Student recruiters have been busy visiting western & southwestern Ontario high-schools.

Course syllabus project update: 100% of course instructors provided information on-line which allowed an exam schedule to be created much quicker than normal. The timetable format has changed, so syllabi can now be accessed from that timetable. The response has been favourable from students and staff, who are finding it a very useful tool. Critical feedback has also been received, and they are working on making changes, which are mostly cosmetic.

SEAT: the attendance tracking system for exams has also been working effectively; it’s easy to know which students attend or miss exams. Training of the system is being done, and departments are able to borrow the equipment for mid-term tests.

The main counter of the Office of the Registrar has been renovated. Since basic services are available online, the front-line staff will be doing more one-on-one advising, and the space reflects this change, i.e., in order to provide privacy, sensitivity, etc.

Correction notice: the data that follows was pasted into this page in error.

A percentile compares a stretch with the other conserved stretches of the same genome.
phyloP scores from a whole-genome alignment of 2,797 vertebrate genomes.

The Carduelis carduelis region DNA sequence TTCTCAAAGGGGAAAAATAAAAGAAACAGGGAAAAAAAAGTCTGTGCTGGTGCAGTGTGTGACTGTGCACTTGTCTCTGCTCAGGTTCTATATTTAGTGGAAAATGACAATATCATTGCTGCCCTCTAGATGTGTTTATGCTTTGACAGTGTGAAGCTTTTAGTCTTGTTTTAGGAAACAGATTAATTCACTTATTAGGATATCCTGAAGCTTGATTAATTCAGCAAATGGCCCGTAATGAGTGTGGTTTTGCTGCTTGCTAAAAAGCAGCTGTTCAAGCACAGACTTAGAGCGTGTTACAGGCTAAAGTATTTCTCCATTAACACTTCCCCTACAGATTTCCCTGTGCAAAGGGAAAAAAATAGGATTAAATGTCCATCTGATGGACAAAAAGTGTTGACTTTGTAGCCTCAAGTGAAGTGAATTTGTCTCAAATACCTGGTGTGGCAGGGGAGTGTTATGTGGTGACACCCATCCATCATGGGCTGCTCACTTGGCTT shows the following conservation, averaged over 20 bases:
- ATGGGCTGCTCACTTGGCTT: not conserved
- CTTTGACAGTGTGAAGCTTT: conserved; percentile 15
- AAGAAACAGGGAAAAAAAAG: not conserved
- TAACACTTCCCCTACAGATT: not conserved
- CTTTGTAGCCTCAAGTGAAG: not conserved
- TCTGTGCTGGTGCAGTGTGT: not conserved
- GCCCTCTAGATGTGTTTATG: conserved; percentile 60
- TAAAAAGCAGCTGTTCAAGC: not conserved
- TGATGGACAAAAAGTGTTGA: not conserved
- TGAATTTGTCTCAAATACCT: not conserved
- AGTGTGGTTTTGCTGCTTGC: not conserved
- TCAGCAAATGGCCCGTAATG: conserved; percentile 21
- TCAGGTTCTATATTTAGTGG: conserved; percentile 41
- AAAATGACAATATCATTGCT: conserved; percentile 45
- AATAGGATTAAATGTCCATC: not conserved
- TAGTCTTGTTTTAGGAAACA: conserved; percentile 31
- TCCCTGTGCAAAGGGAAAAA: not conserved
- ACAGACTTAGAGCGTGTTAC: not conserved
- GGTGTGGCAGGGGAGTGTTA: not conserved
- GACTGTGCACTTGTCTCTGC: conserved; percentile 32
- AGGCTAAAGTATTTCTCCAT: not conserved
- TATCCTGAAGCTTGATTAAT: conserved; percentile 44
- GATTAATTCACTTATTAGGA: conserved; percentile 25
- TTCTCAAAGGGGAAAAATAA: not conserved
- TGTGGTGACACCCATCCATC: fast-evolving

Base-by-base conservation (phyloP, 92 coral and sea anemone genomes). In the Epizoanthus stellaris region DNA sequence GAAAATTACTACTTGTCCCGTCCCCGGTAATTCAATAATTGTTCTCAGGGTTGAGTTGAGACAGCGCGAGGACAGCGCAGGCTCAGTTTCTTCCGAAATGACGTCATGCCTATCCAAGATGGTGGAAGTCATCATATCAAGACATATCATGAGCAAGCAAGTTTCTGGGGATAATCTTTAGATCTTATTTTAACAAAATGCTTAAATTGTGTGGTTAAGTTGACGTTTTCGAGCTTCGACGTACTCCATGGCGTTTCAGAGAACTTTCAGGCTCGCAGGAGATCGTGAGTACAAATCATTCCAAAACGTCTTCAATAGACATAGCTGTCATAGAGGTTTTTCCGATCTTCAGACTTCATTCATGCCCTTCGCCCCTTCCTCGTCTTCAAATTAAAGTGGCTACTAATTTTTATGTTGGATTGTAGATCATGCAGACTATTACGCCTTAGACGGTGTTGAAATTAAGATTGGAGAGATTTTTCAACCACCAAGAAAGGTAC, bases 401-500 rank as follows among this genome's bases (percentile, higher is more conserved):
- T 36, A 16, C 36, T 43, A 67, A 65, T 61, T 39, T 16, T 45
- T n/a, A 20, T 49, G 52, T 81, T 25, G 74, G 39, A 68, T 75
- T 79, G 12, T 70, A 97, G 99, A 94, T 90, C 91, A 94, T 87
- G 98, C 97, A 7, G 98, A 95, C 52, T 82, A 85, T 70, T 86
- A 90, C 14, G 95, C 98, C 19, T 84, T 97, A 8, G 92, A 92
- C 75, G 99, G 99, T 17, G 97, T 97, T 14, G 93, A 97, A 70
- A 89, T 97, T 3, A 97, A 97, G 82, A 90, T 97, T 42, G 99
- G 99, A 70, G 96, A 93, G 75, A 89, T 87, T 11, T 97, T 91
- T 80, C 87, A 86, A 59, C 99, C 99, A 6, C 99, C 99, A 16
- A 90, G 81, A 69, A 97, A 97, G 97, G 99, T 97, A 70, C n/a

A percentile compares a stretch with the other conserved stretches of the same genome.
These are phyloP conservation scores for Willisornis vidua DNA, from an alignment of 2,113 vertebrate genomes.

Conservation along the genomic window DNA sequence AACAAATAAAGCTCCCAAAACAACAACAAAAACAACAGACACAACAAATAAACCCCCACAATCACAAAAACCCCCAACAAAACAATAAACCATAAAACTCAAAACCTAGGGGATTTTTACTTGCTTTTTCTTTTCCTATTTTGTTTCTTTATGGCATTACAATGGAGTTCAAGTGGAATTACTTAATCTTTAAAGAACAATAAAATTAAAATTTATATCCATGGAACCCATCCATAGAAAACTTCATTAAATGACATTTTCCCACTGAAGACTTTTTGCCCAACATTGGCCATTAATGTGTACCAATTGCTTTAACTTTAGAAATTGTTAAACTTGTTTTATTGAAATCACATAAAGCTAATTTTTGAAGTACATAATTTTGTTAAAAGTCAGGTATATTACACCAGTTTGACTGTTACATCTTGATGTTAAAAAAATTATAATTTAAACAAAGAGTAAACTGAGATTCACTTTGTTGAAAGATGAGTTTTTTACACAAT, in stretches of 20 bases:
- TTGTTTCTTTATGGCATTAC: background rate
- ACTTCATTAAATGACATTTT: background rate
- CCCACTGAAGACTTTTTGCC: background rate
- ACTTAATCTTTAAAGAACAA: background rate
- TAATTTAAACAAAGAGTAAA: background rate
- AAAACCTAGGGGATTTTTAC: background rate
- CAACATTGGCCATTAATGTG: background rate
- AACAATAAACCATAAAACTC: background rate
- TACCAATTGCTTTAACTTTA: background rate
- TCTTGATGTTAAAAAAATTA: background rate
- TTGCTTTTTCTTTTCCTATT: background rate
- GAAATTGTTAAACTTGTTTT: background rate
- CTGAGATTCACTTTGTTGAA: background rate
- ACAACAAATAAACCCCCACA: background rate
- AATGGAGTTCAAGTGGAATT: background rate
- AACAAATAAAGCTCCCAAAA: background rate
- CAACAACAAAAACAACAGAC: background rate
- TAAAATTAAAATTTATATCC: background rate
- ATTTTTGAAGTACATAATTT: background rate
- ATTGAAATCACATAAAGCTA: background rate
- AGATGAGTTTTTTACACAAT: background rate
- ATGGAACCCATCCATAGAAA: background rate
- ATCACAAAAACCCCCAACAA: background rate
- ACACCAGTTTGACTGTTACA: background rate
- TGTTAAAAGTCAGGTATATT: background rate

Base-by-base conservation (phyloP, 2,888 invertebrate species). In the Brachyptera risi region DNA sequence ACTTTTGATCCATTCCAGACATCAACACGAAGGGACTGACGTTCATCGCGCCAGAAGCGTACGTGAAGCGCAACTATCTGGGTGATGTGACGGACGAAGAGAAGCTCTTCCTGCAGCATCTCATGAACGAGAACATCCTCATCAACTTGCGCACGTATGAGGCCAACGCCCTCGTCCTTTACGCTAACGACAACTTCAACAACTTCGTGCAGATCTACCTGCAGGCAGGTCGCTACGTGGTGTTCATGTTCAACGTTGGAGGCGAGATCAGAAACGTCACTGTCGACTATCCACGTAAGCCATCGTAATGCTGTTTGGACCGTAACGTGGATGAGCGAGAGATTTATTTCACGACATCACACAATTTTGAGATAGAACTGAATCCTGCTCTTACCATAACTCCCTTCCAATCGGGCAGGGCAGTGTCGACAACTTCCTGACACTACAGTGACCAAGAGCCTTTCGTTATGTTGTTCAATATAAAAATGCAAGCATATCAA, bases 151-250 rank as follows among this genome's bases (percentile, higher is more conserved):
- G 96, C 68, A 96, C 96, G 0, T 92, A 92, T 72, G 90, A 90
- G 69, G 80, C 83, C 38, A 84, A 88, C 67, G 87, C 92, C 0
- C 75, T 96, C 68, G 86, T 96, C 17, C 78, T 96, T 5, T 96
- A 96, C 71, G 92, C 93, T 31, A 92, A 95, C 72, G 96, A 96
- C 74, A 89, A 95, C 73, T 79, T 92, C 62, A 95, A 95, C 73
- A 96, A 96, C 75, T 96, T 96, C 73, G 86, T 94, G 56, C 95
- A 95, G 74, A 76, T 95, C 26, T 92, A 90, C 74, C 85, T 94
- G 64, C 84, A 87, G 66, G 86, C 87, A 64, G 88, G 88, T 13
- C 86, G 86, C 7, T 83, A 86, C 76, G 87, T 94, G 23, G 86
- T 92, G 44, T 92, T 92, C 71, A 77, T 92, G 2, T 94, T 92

The floor was opened to questions:

  • A member asked about the course syllabi. Diane said that all staff, students and faculty can access them using UTORid. Students log in regularly to check out classes when making their course selections.
  • A member asked about the 12-week proposal. Diane shared that this will be deferred until the next AAC meeting. They have consulted with students through QSS and received their support.